Clos L'Eglise Pomerol 2011
Bordeaux Red Blends from Pomerol, Bordeaux, France
The Wine Advocate - "Another beautiful wine from the Garcin family, Clos l’Eglise, which had been a moribund estate for decades, leaped to the forefront in the late nineties where it has remained ever since. The dense ruby/purple-hued, medium-bodied 2011 possesses abundant notes of sweet black cherries, licorice and plums as well as impressive purity, texture and length. It should be at its peak in 2-3 years and last for 12-15. Usually, this is a blend of 80+% Merlot and the balance Cabernet Franc."
International Wine Cellar - "Dark ruby-red. Spicy, precise aromas of red cherry, cassis, vanilla and violet. Enters the mouth sweet and luscious, with very good intensity to the red and black fruit flavors. The finish features rising but smooth tannins and a repeating note of violet. Another wine from Helene Garcin that seems to be less extracted and needlessly massive than usual, and it's a major success for the vintage.
Range: 90-93 Points"
Wine Spectator - "A fleshy, crowd-pleasing style, with Black Forest cake and roasted anise notes out front, followed by mouthfilling plum sauce, blackberry paste and fig flavors. Picks up a slightly chewy toast edge on the finish, but this will progress quickly thanks to the ripe fruit."
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Clos L'Eglise Pomerol Winery
Belonging to the aristocracy of the Pomerol is not the result of a decision but a heritage of quality and tradition, as in case of Clos L'Eglise. Just over three quarters of a century ago, in 1925, Savinien Giraud, the owner of Ch Trotenoy and President of the viticultural and agricultural Union of Pomerol, submitted to the Bordeaux Chamber of Commerce a "Classification" of the greatest wines of Pomerol, with Clos L'Eglise listed among the leading runners. This is why it is possible to date the reputation of Clos L'Eglise and the rank assigned to it by its peers, the members of the Union.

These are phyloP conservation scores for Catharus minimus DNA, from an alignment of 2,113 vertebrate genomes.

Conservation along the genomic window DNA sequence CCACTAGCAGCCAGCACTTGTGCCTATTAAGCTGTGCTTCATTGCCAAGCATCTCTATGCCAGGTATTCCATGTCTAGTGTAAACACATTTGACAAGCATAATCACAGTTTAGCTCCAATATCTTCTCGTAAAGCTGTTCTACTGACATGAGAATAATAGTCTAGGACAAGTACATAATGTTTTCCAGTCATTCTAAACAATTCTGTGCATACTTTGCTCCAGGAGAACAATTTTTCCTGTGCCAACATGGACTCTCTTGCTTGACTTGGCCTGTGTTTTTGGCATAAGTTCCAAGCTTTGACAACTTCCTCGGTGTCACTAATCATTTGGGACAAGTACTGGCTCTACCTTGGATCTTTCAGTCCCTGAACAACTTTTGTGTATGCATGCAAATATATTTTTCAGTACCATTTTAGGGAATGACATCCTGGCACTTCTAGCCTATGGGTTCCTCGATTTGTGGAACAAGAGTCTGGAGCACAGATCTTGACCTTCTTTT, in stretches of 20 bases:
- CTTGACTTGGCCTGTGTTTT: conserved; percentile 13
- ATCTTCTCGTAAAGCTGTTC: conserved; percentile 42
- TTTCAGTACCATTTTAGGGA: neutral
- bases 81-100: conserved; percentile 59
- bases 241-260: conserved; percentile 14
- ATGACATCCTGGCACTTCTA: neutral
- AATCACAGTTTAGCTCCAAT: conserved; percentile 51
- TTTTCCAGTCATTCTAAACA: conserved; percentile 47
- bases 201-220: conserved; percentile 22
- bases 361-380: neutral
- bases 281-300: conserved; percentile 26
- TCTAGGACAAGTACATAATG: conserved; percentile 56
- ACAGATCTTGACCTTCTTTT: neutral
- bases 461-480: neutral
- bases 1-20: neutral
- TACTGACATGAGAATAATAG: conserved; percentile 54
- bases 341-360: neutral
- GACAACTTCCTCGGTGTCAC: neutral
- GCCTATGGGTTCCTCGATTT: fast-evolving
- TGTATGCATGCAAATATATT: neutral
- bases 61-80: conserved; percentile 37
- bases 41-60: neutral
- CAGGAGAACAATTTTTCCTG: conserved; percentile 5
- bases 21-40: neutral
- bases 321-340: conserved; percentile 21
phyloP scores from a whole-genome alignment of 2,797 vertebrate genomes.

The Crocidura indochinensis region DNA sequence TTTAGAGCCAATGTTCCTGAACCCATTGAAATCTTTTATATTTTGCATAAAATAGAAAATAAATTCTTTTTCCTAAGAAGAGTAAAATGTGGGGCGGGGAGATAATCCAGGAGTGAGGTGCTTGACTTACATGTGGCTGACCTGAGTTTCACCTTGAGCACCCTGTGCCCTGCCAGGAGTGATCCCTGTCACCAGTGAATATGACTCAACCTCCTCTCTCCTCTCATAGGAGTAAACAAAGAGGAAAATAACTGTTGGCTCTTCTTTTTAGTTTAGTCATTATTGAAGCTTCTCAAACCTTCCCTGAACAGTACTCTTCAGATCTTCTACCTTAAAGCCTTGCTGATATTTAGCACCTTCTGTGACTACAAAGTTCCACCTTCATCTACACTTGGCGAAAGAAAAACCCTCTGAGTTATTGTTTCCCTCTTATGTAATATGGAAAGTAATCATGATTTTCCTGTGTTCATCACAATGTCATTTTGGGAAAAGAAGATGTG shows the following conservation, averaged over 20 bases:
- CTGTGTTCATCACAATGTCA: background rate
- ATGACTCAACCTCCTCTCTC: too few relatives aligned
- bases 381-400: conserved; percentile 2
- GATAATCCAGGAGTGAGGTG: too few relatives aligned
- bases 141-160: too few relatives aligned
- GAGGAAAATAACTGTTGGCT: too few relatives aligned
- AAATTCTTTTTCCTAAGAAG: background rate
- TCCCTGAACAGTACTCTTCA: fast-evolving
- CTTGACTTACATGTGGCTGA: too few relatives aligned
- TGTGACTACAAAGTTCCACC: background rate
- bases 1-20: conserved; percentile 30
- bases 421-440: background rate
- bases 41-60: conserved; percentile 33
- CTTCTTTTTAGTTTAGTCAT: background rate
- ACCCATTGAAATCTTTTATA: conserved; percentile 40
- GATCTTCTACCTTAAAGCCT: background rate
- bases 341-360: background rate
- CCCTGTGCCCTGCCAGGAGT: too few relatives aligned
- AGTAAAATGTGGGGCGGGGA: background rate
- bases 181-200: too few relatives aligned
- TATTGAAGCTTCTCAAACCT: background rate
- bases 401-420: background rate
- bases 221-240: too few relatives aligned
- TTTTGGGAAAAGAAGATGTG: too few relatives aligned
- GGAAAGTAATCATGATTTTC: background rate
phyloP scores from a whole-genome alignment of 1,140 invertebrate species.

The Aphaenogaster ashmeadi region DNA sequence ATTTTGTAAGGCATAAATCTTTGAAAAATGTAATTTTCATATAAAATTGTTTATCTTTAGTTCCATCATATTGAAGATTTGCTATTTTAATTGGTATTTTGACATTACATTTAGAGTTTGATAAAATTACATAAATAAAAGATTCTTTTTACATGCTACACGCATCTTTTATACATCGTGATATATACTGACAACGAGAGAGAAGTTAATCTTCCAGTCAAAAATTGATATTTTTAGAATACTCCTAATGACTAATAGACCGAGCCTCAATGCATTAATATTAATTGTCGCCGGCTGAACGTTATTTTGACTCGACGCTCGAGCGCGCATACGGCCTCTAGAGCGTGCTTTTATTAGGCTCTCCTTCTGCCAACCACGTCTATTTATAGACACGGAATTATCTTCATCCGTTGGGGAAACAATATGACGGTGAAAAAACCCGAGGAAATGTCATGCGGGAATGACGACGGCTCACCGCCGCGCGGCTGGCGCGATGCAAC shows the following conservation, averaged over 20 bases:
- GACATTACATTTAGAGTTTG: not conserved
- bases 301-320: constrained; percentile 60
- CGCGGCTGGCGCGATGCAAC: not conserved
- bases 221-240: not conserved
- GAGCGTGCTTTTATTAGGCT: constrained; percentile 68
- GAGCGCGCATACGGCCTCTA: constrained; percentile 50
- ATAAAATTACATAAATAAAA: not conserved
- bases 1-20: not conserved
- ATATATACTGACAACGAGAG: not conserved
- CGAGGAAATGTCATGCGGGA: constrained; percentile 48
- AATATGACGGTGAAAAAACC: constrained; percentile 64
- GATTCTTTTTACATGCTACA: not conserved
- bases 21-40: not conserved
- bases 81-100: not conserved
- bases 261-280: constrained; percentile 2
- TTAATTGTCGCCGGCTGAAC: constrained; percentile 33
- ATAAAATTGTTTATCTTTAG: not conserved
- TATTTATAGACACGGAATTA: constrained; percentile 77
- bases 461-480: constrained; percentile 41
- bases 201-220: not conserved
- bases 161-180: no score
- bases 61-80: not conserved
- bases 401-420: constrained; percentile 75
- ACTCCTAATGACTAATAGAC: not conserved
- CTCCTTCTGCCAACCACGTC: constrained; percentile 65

In the 18th century, Clos L'Eglise with its 14 hectares was considered to be a very big domaine for Pomerol, ahead of about a dozen great wines which formed – and still form –the heart of Pomerol. The estate subsequently took the name of Clos L'Eglise. However, following succession problems, it was split into two with, on the one side, the original Clos L'Eglise (Rouchut family) and on the other, Clos L'Eglise-Clinet (Mauléon family). Clos L'Eglise therefore has a continuous wine-producing tradition spread of several centuries.
It is the soil which gives a great wine its personality and it is the efforts of Sylviane Garcin-Cathiard that have developed it fully. She took over the property in January 1997, and using her experience at Château Haut-Bergey in Pessac-Léognan, she completely reorganized the chai.
The soil is composed of clay and gravel, with iron deposits, which gives Pomerol its distinctive character. Situated on the slope of a hill, most of the vineyard stretches to the south-west of the building, at the break of the famous Pomerol plateau. It covers an area of 6 hectares. The vineyard is composed of 60% Merlot and 40% Cabernet Franc (or Bouchet).